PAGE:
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In the first three suites, Pergamenschikow is at his most experimental, something that is especially highlighted in the C major's Sarabande section [listen -- CD1 track 16, 2:42-3:45], which is bursting with ornaments and inventive genius. The D minor prelude gives the virtuoso a chance to add a characteristic touch of Russian melancholy to Bach's work [listen -- CD1 track 7, 2:44-3:50], whereas the D major Gavotte -- by his own admission -- caused one reviewer to sit on his own before the CD player, listening and laughing out loud with delight at the playfulness and exceptional musicianship of the performer.

In his interpretation of the suites, Pergamenschikow believed that part of the cellist's job was to set out on a journey of discovery: what is this music about, really? It had to become a journey into the mind and creative spirit of the composer, and this particular cellist kept thinking, over and over again, about what this part or that in the score might be taken to mean. 'A lot of this is puzzling stuff and allows for varying interpretations. For example, is the BACH motif in the 22nd bar of the Courante from the fifth suite just a sequence of seconds that seems natural to us, or is it the composer marking the work with a hidden signature?' he asked. So, in listening to Pergamenschikow's Bach, we are listening to someone who not only tries to bring the innate beauty out of the music but also to get into the composer's mind.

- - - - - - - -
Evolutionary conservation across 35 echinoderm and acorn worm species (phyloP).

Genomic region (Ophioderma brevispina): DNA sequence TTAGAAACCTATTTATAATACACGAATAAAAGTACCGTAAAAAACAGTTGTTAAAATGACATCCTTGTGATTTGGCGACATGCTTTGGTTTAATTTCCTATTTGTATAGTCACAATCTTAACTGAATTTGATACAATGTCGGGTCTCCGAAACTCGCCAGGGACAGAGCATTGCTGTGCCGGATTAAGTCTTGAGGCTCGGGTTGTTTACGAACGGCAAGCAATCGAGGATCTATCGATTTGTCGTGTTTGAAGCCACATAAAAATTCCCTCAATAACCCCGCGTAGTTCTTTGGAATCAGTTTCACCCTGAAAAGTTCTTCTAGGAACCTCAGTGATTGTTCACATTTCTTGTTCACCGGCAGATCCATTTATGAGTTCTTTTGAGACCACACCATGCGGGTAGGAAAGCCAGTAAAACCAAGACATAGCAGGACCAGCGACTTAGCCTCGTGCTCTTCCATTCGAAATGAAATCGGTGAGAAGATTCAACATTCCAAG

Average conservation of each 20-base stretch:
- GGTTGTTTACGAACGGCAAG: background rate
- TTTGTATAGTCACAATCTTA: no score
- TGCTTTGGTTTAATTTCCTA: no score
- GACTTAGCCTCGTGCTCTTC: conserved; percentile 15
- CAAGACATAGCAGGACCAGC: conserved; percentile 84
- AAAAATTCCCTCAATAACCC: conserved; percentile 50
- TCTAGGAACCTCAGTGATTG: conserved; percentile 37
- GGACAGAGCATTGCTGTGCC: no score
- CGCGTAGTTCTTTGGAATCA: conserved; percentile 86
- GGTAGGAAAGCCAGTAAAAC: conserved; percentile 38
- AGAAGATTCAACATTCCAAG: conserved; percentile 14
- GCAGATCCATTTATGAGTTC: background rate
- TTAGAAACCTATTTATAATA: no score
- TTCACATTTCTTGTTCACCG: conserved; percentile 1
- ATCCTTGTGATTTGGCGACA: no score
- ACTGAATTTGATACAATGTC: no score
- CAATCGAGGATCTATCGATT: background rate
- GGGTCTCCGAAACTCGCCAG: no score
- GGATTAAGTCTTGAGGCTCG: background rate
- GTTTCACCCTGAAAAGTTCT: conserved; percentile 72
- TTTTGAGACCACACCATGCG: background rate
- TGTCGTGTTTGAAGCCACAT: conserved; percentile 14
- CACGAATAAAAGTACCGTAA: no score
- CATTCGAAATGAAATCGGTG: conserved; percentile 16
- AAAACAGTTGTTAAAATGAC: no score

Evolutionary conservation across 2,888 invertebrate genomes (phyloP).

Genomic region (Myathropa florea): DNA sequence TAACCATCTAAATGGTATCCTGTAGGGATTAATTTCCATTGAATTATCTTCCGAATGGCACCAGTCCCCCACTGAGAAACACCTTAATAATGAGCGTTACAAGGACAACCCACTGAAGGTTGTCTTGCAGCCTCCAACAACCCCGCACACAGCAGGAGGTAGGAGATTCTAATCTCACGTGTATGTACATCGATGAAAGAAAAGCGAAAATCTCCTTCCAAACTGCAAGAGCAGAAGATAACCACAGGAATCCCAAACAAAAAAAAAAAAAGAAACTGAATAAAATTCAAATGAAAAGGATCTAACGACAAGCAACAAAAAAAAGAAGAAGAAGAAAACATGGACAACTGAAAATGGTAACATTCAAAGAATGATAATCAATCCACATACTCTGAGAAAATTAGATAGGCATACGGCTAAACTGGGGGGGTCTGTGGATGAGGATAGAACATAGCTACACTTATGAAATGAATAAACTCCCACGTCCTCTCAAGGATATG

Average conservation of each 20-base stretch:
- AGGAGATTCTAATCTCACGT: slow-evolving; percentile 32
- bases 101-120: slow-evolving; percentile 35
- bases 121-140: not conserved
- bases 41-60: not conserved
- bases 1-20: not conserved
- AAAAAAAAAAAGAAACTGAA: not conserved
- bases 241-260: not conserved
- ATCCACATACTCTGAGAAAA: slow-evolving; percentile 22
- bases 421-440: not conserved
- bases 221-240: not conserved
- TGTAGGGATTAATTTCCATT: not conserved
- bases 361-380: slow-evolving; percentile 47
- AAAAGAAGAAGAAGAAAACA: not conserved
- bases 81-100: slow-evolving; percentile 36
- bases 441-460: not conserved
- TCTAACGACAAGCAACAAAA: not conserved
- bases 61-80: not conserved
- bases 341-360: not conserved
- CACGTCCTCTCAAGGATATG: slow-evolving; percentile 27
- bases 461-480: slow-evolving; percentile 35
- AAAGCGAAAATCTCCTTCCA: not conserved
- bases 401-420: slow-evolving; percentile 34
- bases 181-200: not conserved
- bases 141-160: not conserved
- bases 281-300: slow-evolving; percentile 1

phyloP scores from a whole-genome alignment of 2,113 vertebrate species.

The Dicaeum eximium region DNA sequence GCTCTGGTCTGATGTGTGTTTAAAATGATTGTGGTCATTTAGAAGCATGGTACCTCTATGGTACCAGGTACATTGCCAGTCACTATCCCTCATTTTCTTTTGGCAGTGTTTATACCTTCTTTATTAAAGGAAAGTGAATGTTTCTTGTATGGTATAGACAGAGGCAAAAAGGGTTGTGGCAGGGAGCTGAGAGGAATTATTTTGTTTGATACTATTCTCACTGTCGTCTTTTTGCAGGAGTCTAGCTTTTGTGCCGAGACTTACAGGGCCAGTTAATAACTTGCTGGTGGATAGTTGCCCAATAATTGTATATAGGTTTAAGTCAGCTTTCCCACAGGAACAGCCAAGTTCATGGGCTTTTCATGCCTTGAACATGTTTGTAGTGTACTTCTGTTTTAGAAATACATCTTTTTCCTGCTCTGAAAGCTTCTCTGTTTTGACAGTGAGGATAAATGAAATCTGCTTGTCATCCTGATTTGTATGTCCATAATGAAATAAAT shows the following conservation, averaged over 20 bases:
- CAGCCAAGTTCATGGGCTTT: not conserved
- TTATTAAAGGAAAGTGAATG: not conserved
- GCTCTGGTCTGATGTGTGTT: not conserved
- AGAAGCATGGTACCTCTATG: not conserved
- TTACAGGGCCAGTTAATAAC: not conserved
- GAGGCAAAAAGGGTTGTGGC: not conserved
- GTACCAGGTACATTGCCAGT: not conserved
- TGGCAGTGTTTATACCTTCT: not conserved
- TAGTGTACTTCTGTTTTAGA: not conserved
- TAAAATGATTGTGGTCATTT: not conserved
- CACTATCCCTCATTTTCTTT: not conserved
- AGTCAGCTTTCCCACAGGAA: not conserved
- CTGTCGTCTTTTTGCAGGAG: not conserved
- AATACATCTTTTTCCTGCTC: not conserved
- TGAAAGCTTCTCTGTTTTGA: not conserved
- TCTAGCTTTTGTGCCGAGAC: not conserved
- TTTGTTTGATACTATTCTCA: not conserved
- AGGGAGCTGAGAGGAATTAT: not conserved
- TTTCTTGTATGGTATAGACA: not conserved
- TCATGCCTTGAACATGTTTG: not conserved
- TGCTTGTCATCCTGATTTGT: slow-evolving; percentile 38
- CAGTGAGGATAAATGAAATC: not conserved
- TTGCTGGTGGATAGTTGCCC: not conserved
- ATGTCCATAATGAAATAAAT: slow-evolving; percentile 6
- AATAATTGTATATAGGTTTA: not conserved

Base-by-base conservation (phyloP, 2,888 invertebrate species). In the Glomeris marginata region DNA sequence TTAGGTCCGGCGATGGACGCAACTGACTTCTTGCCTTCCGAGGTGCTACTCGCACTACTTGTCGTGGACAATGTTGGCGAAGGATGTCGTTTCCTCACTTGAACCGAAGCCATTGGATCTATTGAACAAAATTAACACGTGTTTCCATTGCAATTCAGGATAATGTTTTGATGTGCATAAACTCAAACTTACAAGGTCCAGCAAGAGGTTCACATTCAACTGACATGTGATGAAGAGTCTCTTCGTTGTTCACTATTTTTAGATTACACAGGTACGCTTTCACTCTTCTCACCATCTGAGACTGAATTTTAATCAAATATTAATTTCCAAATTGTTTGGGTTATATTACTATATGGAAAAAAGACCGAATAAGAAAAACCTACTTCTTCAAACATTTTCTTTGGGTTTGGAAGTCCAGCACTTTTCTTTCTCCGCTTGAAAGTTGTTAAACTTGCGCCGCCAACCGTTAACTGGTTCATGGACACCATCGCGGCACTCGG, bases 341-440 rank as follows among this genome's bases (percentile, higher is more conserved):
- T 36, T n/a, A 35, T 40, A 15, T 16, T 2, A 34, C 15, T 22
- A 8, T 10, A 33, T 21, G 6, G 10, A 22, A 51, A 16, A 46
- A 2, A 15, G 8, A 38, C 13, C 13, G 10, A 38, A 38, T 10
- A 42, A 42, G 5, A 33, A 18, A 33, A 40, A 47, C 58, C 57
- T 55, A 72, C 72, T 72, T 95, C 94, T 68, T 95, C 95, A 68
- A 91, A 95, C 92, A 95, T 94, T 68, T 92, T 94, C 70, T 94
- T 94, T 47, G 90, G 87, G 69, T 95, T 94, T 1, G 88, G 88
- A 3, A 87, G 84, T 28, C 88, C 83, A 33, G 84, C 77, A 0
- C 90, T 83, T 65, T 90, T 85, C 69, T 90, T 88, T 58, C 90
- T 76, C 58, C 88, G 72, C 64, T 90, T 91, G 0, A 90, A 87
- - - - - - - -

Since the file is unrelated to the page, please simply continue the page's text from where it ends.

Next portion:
The solo cello suites, unlike Bach's other works, exist as a transcript not in his own hand but in that of Anna Bach, his wife, written around 1720. This gives Pergamenschikow all the more justification for embarking on his voyage of musical discovery. 'There are numerous inconsistencies in the surviving cello suite manuscripts,' he writes, 'which contradicted the systematic order and its religious influences back then. One can only wonder if they are deliberate distinctions that should definitely be retained in their variety or whether they are just results of forgetfulness, inaccuracy and haste, also on the part of Anna Magdalena Bach, or Bach's students and copyists.'

Whether this carefully conceived approach works for you, rather than the more superficial approach of some other cellists, is a matter of personal preference. Not all of his listeners are as passionate about music as Pergamenschikow was, to whom music was his entire life and who spent his days thinking about music, writing about it, reading about it, teaching it, or playing it. He really goes in-depth, digging deep beneath the surface, an approach that he explains with his drive to get to the core of the work: 'We interpreters have to develop a meticulous, detective approach in order to reconstruct the originally intended, logical concept.'

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Copyright © 21 September 2004 Tess Crebbin, Germany


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